Deputy Spokesperson: Well, as I mentioned to you, Mr. Gambari looks forward to meeting with all stakeholders, including Aung San Suu Kyi and top members of the State Peace and Development Council.
Question: Top members, how high? Is there any way you can comment on that?
Deputy Spokesperson: Not for now.
Question: Another thing about Myanmar is about the refugees in Thailand. There is an AFP report saying that UNHCR apparently refused to comment on the conditions of teenagers from Burma, out of courtesy to Thailand’s Government. Have you seen that? Is it true that UNHCR holds its tongue on describing the condition of refugees?
Deputy Spokesperson: I gave you the UNHCR report yesterday that outlined their access to some of those people, and you have a full account of their meetings.
Question: Does the United Nations disagree with AFP’s report that they refused comment…
Deputy Spokesperson: You have the complete report of their encounters.
Question: So what do you make of AFP reporting that they refuse to comment on the conditions out of courtesy?
Deputy Spokesperson: You have the report, I have nothing beyond that.
Question: Regarding Mr. Gambari’s planned visit to Myanmar, will he give a briefing to the members of the Security Council after his visit?
Deputy Spokesperson: As usual, Mr. Gambari will first brief the Secretary-General and the President of the General Assembly. It is up to the members of the Security Council to decide whether to invite Mr. Gambari to brief them.
Question: Regarding the investigation on the Gaza attacks. Will the report which will be submitted by the committee be an internal thing, or will it be an open thing to the Security Council to discuss or to take action?
Deputy Spokesperson: You are talking about the Secretary-General’s independent investigation? As soon as I have something more on that I’ll let you know. Right now, they are still working on that.
Question: But about the format, will it be an internal thing, as a report of the Secretary-General, or will it be an open report?
Deputy Spokesperson: Let us first get details of the investigation panel and we’ll let you know more about the terms of reference and the reporting structure.
Question: How do you compare this investigation to other previous ones?
Deputy Spokesperson: I cannot.
Question: Today, the Secretary-General spoke of new partnerships for the future, but I was wondering if he has a comment on an old one that seems to be breaking down. He was part of the panel yesterday with the Prime Minister of Turkey and the President of Israel. He was sitting right there. His official response to that exchange and to the calls for each side? What is his take on that situation?
Deputy Spokesperson: I don’t have anything beyond the fact that he was in the room. You have all seen it on video. The Secretary-General’s views on Gaza and the way forward are very, very clear.
Question: He didn’t speak to either the Prime Minister or the President?
Deputy Spokesperson: He was in the panel and his views, as you know, we echoed here and were also voiced at the press conference earlier in the day.
Question: There is a report that North Korea has broken military and other… has announced that it is scrapping its agreements on the sea border and military with South Korea. I wonder if the Secretariat has any response to that? Previously, there was a United Nations envoy to North Korea. Is there any thought of having a new one?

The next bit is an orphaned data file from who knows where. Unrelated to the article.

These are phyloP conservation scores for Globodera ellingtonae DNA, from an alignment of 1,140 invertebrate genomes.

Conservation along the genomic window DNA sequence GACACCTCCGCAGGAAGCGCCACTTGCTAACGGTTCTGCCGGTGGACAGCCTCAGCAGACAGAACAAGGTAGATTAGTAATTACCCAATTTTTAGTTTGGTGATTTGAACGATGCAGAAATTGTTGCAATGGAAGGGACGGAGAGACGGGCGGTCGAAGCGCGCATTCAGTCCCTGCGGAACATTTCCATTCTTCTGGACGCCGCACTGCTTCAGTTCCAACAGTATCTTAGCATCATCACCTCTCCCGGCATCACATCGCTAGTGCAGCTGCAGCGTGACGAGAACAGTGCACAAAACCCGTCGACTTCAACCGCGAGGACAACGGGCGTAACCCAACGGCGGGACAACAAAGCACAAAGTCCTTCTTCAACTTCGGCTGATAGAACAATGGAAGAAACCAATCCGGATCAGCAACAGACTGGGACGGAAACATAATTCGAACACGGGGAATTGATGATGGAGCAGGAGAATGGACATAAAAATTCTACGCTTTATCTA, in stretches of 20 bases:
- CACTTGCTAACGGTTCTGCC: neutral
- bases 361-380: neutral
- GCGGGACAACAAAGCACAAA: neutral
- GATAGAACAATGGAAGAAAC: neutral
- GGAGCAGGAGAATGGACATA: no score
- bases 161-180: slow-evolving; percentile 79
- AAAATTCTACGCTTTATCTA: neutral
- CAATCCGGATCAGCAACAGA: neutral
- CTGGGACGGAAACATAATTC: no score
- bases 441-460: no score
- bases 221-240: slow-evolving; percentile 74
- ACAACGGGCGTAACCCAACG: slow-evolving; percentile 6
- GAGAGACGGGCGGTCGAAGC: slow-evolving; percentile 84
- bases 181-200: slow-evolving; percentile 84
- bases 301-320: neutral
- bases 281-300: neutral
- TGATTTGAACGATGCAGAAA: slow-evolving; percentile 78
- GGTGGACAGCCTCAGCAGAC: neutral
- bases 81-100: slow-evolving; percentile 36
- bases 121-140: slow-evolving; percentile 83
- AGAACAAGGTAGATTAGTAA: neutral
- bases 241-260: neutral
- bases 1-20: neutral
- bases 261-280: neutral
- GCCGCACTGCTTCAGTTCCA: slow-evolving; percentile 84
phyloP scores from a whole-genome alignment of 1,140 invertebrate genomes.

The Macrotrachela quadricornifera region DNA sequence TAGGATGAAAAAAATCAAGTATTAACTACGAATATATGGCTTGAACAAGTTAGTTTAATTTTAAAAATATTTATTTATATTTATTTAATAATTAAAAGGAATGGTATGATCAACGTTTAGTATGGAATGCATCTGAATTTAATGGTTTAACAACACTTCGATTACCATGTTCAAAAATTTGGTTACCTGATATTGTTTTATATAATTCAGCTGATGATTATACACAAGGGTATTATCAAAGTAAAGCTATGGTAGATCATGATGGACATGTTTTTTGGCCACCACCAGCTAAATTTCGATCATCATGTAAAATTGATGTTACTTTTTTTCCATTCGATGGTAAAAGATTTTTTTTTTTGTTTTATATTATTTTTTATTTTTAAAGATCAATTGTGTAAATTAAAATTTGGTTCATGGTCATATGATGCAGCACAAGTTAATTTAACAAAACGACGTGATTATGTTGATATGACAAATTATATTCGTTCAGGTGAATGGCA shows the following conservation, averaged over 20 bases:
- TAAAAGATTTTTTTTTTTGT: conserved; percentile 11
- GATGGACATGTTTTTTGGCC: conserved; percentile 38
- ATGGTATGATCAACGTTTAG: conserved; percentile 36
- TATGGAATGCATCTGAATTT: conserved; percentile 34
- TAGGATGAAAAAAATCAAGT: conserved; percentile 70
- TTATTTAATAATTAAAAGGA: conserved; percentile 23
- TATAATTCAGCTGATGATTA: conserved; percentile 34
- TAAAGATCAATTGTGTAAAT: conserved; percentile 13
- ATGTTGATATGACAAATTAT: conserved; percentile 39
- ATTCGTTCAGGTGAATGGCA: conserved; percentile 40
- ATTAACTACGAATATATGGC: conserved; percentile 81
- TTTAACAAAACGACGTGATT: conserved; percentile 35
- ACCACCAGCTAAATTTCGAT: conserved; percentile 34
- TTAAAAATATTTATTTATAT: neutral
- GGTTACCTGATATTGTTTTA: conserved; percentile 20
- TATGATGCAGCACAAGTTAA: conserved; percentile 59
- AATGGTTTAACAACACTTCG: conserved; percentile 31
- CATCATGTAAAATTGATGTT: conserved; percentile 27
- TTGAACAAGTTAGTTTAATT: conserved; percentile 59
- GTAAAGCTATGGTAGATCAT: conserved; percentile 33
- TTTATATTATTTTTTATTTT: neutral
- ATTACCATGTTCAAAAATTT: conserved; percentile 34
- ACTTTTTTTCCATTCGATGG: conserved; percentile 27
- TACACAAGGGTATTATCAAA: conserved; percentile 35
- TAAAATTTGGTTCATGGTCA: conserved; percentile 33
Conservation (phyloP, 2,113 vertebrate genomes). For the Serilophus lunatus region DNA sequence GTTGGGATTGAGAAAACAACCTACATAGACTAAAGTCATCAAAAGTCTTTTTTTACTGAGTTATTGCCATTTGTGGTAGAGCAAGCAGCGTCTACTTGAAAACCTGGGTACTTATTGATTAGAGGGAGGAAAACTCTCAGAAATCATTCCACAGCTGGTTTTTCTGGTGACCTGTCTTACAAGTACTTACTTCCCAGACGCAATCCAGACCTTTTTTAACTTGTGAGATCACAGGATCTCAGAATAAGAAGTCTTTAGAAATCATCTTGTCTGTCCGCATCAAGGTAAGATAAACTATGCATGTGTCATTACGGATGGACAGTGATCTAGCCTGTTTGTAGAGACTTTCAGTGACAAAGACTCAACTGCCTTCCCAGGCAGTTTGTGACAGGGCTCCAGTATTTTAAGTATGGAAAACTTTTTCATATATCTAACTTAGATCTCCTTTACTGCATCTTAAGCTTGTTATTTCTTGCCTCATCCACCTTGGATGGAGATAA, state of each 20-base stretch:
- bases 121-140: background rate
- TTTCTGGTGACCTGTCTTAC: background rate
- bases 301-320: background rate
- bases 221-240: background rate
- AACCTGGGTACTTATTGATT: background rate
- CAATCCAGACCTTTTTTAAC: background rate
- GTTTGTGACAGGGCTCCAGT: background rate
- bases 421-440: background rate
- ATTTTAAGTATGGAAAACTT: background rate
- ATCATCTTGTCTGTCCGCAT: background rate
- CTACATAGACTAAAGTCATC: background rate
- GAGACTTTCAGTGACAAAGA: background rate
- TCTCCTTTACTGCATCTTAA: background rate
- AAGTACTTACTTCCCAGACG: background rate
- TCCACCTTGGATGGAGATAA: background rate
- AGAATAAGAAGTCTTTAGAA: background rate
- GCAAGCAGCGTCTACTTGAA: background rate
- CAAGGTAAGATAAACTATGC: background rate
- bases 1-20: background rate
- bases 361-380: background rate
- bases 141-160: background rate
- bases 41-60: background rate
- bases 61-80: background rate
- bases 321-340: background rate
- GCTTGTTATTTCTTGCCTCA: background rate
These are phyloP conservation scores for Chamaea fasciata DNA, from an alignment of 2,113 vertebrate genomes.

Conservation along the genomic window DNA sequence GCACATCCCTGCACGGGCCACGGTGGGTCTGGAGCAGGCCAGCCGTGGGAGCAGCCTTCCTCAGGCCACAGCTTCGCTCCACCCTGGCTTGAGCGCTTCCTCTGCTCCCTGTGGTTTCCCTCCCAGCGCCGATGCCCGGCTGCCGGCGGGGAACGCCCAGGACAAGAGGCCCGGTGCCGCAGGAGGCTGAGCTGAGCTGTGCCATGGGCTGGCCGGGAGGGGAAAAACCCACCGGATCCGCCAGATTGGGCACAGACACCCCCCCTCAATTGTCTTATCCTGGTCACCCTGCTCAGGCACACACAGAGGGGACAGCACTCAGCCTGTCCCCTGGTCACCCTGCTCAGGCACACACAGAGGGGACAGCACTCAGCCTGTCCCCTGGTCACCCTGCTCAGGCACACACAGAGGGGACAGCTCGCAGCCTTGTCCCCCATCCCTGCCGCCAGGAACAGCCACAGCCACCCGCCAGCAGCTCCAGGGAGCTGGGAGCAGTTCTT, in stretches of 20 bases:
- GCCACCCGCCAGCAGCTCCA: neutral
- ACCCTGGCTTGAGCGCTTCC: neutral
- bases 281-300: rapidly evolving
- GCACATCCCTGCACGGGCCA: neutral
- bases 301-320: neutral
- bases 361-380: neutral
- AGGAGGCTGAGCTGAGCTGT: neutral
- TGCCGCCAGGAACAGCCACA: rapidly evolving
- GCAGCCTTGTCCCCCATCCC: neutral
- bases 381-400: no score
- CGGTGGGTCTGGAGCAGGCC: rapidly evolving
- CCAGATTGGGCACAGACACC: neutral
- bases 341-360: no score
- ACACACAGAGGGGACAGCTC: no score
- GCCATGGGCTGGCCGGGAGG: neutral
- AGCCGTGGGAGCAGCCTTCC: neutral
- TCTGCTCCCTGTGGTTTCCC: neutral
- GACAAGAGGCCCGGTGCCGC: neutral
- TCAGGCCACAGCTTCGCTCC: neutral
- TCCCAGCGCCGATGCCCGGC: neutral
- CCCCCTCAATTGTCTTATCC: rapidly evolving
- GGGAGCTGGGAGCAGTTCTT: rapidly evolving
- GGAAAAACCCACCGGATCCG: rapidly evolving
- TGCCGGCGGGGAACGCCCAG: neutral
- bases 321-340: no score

Deputy Spokesperson: I have nothing on that subject today.
Question: And on UNDP [United Nations Development Programme], it was reported that the Dutch Government has written to the Secretary-General to nominate or to support Ad Melkert as a candidate for Administrator of UNDP. Can you confirm that? Are there any other candidates, and will a shortlist be made public?
Deputy Spokesperson: On your question about UNDP: Further to the Secretary-General’s and the Administration’s announcement -– he did write to Member States in the launch of the search process for candidates to identify the next UNDP Administrator. The first step in this process would be to establish a shortlist of qualified candidates. Member States have been invited to encourage suitable candidates to apply for the position. In order to obtain as wide a basis for selection as possible, the vacancy is also being advertised in this week’s Economist. I am sure you have seen that.
Following a rigorous and orderly selection process, the Secretary-General will consult on his choice with the Executive Board of UNDP before forwarding the name of his nominee to the General Assembly. This process is a careful and transparent effort to identify the strongest candidates and to allow for a rapid but also deliberate determination of who should take charge of one of the key appointments in the developmental field within the United Nations system.
And that is all I have for you.
Question: Will it be made public? Previously, it was made public. Will this be made public as well?
Deputy Spokesperson: No, it won’t.
Question: Two days ago, at the Davos Summit meeting, former Secretary-General of the United Nations, Kofi Annan, said that the international institutions, including the Security Council, should be overhauled. Does the Secretary-General share that opinion?
Deputy Spokesperson: I am not aware of the remarks by the previous Secretary-General on this subject. Sorry about that.
On this note, have a good afternoon. Have a good weekend. See you on Monday.